Sinn Fein has hit back at TUV leader Jim Allister’s comments over a hunger strike commemoration in Dungiven.
East Londonderry MLA Cathal O hOisin spoke after Mr Allister poured scorn on the PSNI and Parades Commission for what he deemed “gross disparity” in the policing of republican and unionist events.
The Dungiven native said that the republican parade held last month in the town “was held with the support of the vast majority of residents”.
He said: “There was full community consultation during the lead-up to the parade as well as full consultation with the PSNI on several occasions.
“Sinn Fein has never nor never will impose a parade upon a community where it is not welcome.
“The parade was applied for through the Parades Commission with the full understanding that there would be historical re-enactments through street theatre.”
He added: “This was also agreed with the PSNI, who were content that all replica weapons on show were fully licensed and legal.
“This resulted in a parade that was in effect self-policing, as over 400 stewards were deployed.”
Mr O hOisin said the event in Dungiven was “in stark contrast to the contentious loyal order parades that are intent on coat-trailing through nationalist areas that cost the taxpayer millions of pound from an already overstretched policing budget”. He added: “Jim Allister would be better deployed in working to resolve these contentious parades emanating from within his own community rather than criticise the hunger strike commemoration.
“In fact, he should use it as a template to which all parades should aspire to, in that it was held within a supportive community, it was self-policing, met and maintained the criteria set by the Parades Commission and therefore was not a cost to the local taxpayer.”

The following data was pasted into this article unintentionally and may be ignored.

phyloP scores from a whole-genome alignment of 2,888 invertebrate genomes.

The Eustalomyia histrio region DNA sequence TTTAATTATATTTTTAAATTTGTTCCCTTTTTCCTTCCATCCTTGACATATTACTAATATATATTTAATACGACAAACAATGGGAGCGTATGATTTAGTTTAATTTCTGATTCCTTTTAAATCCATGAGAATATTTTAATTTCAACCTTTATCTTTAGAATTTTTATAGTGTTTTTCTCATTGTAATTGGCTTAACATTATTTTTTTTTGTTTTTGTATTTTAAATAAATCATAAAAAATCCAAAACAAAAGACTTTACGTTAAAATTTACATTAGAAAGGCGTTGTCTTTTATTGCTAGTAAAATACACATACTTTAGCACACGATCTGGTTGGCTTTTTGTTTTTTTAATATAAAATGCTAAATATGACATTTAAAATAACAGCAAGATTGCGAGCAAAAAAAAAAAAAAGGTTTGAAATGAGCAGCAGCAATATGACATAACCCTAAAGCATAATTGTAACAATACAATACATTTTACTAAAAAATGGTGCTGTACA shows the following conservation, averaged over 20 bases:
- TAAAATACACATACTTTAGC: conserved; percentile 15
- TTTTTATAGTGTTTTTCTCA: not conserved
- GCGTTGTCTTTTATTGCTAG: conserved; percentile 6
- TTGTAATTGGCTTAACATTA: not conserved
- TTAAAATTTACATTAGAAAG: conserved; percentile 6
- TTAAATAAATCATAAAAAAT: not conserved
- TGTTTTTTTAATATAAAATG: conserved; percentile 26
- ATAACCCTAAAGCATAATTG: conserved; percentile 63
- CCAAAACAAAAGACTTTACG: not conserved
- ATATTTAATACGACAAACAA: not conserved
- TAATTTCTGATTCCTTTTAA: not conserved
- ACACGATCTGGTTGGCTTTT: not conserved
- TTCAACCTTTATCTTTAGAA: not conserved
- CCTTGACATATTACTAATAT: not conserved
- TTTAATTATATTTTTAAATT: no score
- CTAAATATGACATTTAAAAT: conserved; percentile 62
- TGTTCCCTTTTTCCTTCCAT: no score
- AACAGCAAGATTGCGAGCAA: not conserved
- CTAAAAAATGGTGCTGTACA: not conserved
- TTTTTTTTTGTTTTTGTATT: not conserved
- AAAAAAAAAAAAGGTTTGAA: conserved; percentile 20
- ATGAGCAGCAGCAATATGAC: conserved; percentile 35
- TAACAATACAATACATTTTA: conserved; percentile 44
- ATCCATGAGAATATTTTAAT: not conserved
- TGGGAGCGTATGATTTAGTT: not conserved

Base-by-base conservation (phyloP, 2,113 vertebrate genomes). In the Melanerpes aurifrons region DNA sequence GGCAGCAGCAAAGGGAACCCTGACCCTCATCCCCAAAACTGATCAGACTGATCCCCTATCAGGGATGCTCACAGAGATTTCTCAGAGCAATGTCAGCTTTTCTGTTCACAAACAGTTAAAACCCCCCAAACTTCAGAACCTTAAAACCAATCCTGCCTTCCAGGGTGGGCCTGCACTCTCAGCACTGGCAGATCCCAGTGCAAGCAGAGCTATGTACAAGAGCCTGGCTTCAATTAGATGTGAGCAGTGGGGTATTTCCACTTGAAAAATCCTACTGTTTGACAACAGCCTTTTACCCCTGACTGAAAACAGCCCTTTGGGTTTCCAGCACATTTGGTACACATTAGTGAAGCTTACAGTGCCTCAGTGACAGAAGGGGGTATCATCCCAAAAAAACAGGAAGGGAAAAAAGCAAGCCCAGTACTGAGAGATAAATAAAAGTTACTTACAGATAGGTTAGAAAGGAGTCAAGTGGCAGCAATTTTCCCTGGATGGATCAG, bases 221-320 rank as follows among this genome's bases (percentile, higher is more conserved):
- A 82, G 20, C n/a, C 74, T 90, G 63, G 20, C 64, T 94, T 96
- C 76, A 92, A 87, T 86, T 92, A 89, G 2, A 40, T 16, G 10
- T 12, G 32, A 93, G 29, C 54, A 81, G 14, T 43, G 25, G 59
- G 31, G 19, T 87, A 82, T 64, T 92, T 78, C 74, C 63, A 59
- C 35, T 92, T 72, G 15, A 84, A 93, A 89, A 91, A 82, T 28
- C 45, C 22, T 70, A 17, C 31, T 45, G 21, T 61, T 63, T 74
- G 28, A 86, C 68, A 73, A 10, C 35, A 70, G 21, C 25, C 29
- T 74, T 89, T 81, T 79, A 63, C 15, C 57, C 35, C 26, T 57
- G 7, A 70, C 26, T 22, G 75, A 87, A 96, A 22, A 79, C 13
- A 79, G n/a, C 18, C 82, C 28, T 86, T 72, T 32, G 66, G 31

Mr Allister said: “I’m sure that is all very comforting to the tiny Protestant minority in Dungiven.
“The parading legislation must apply equally to everyone. Why must a loyal order parade go through every legal hoop and a Sinn Fein parade go ahead with no involvement from the Parades Commission, no police supervision and in fact the police withdrawing at the request of Sinn Fein in order to allow them to have their terrorism jamboree with people dressed as terrorists carrying replica weapons and people dressed as police and soldiers to glorify terrorism?
“This is indicative of the distorted imbalance over parading.”
Police said that officers were deployed to assist the organisers and had remained on the outskirts of Dungiven.
A PSNI spokeswoman stressed that the Dungiven event was a “legally notified parade”.
Mr Allister has demanded a meeting with Chief Constable Matt Baggott over the police stance at the Dungiven event.
The National Hunger Strike commemoration took place on Sunday, August 5 and was addressed by Deputy First Minister Martin McGuinness.
A Parades Commission spokes-man confirmed it received correspondence “raising concerns over reports of the display of inappropriate material at an event notified in Dungiven” during the hunger strike commemoration, and would be investigating.